The Department of Defense sits uncomfortably on the horns of an acquisition dilemma. It wants to reduce costs and time lines associated with acquisition of weapons systems, both new acquisitions and upgrades, while simultaneously preserving the unparalleled quality of U.S. military capabilities. One of the primary ways it is seeking to achieve the former is by increasing opportunities for competition, if not in the production of major items then for the systems and subsystems they employ as well as sustainment of existing platforms and weapons systems. To achieve that objective, the Pentagon has been pushing the idea of open architectures so that a wide range of components and systems can be plugged into a network deployed aboard a platform. This approach mirrors that of consumer electronics such as smartphones and computers which can integrate new hardware and applications almost automatically.
The Air Force is the most aggressive of the services in looking for ways to open major platforms and weapons systems programs to greater competition. It is experimenting with the use of non-traditional acquisition authorities in order to speed up the process and reduce the burden of regulations and oversight, thereby saving both time and money. Most recently, the Air Force announced that it intends to allow companies other than the original primes to compete for block upgrades to the new Long-Range Bomber and possibly even the F-35 fighter.
Unfortunately, airplanes and missiles are not like smartphones and personal computers. They are remarkably complex systems. Integrating new capabilities is a challenging endeavor. The Air Force recognizes how hard this is. That is why one of the most important reform initiatives of the new Assistant Secretary of the Air Force for Acquisition, Dr. William LaPlante, called “Own the Technical Baseline” seeks to ensure that the government’s program team has, among other capacities, “a deep understanding of system and subsystem designs and architectures; the ability to conduct end-to-end performance models of the system combined with a continuous technical effort to update and validate system models using testing and engineering data; and the ability to understand and actively mitigate technology and system integration risks.” Without such an understanding and set of capabilities, LaPlante asserts, the Air Force risks not being able to make sound acquisition decisions.
This same depth of understanding, experience, data and technical skills is needed by private sector companies, not only the systems integrators, but the providers of subsystems and components. Acquiring such a deep understanding can be a matter of years. It can be quite costly, particularly if a company desires to develop the human capital and technical qualifications necessary to compete against an incumbent on a contract. This is one of the primary reasons why high-tech companies, particularly those in the aerospace and defense sector, focus so much attention on qualifying and training their subcontractors. The customer may pay more for subsystems and parts, but can make up for this in greater reliability, smoother operation of the supply chain, more rapid responsiveness to changing requirements and reduced error rates.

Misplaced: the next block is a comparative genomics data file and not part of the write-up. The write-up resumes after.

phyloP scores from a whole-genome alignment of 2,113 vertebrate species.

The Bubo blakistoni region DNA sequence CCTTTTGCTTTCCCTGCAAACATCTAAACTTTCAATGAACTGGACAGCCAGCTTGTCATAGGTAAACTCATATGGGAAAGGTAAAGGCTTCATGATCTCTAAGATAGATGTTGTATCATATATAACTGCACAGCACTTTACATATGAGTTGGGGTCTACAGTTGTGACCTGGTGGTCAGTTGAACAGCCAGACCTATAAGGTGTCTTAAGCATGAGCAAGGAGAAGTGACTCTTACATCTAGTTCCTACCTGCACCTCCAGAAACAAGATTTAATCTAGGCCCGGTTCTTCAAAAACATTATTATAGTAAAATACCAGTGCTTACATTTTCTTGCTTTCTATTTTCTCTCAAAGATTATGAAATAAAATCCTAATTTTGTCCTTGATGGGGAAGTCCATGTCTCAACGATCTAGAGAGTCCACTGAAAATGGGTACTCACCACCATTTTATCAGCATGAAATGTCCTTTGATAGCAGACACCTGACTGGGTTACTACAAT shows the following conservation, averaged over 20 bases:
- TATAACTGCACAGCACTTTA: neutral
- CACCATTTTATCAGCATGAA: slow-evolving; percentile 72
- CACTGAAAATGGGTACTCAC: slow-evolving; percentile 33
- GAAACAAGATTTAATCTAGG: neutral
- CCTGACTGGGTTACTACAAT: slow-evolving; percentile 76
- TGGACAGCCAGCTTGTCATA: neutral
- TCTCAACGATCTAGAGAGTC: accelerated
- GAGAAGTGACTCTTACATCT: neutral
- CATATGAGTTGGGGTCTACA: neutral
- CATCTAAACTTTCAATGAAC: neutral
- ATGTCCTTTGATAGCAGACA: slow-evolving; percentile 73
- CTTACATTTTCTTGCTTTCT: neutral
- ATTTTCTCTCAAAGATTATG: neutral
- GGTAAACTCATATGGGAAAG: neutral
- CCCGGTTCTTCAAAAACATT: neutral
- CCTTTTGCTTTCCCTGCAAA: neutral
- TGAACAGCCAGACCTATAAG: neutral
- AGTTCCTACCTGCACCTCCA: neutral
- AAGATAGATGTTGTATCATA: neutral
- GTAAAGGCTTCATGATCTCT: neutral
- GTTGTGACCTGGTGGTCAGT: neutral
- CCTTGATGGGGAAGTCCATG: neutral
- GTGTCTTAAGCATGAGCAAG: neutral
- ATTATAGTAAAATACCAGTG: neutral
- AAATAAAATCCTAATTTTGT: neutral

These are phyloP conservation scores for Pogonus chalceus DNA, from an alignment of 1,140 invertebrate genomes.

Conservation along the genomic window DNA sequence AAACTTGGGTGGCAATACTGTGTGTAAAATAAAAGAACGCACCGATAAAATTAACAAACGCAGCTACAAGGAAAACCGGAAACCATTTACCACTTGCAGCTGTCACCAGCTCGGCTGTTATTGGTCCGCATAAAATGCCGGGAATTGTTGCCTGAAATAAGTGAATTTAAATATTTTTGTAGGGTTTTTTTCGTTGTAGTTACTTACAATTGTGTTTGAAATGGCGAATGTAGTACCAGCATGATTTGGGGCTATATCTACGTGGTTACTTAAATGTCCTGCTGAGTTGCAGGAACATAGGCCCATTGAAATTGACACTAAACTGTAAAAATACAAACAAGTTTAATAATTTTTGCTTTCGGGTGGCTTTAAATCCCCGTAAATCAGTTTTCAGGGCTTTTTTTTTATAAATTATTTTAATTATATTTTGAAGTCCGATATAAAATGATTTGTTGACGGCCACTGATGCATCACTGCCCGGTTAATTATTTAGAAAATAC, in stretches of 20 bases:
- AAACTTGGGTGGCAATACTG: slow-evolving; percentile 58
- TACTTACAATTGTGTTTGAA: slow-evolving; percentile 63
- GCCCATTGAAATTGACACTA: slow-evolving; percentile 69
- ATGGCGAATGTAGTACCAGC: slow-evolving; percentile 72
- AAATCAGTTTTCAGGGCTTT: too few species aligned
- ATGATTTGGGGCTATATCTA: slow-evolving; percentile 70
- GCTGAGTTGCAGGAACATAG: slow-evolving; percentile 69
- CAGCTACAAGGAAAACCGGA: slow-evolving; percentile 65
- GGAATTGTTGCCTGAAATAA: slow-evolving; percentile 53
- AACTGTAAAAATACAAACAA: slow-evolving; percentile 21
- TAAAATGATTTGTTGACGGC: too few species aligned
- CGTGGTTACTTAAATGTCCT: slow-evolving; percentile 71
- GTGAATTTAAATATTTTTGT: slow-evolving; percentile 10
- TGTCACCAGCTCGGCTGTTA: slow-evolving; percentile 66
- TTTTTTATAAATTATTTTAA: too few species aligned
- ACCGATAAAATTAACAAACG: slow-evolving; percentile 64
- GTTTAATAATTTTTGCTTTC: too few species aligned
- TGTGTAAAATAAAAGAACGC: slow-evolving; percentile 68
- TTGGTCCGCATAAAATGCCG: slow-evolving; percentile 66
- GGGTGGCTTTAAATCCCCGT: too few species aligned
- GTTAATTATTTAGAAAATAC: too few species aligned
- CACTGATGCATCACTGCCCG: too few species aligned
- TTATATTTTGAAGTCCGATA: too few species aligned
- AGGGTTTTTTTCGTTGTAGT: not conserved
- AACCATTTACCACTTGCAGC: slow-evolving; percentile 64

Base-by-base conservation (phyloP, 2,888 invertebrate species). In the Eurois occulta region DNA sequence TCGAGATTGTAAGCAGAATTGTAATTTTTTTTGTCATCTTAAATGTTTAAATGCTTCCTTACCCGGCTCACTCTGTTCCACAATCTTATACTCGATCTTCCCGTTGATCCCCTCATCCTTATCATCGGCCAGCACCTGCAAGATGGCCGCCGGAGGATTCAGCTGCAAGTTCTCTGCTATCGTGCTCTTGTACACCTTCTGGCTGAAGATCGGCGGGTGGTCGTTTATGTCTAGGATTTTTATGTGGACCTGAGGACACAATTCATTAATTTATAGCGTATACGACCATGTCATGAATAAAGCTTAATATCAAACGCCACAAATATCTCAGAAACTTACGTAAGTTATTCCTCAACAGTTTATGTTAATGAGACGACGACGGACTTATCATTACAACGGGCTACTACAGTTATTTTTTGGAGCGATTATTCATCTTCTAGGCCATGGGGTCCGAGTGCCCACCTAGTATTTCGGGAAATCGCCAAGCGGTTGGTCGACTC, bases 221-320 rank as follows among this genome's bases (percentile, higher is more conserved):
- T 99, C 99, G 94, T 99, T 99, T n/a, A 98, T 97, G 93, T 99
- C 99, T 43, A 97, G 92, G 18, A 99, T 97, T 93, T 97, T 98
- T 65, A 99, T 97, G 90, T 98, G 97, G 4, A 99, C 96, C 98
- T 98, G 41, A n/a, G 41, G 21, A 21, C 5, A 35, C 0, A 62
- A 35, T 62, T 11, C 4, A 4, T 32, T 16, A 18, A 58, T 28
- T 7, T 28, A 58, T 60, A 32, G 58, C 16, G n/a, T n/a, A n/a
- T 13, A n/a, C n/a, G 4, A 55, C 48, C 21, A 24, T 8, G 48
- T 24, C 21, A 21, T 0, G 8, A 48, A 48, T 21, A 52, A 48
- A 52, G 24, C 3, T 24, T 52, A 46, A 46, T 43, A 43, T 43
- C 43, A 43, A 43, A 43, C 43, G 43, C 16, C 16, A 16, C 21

It is noteworthy that while the Air Force may be leading the charge on expanding competition for upgrade work on major platforms, it also has the worst record in the DoD when competing its current contracts on sustainment and upgrades. According to the Government Accountability Office (GAO), in Fiscal 2014 less than half of all Air Force contracts were awarded based on a competitive procurement. The reason for this was the number of mature and aging systems. The GAO notes that across the entire DoD, there is a growing challenge to the goal of increasing competition because often “only one responsible source” able to meet the requirements exists. When it comes to commercial items, the incumbent may also have invested in proprietary intellectual property which no competitor can duplicate.
Simply put, there are few incentives today for private companies, including those that specialize in defense products, to invest in the required know-how, personnel, equipment and management systems to compete against incumbents for sustainment and upgrade work. If they win such a contract, the new incumbents must deal with learning curve issues, vetting and managing their supply chains and developing the necessary understanding of the platform or system they are supporting while simultaneously meeting its corporate interests in a satisfactory return on the initial investment. Even if all technical issues can be addressed rapidly and smoothly, the period of performance for the new contract may not be sufficient for the winner to recoup its costs. These are some of the reasons that some defense companies also are foregoing competitions for major new start programs.
If the Air Force is successful in creating a space for competition in upgrades to major programs, it will face potentially serious risks. Upgrades on major platforms are never plug-and-play; they require time, effort and testing to truly work compatibly. New suppliers have to be integrated with the rest of the supply chain which again requires time, effort and money. Who will certify that the proposed upgrades from alternative sources can be readily integrated on the platform? If the government doesn’t really own the baseline it will have to be the legacy contractor. Bringing new players into the mix may save money, but it can also cause schedule delays and increase technical risks.
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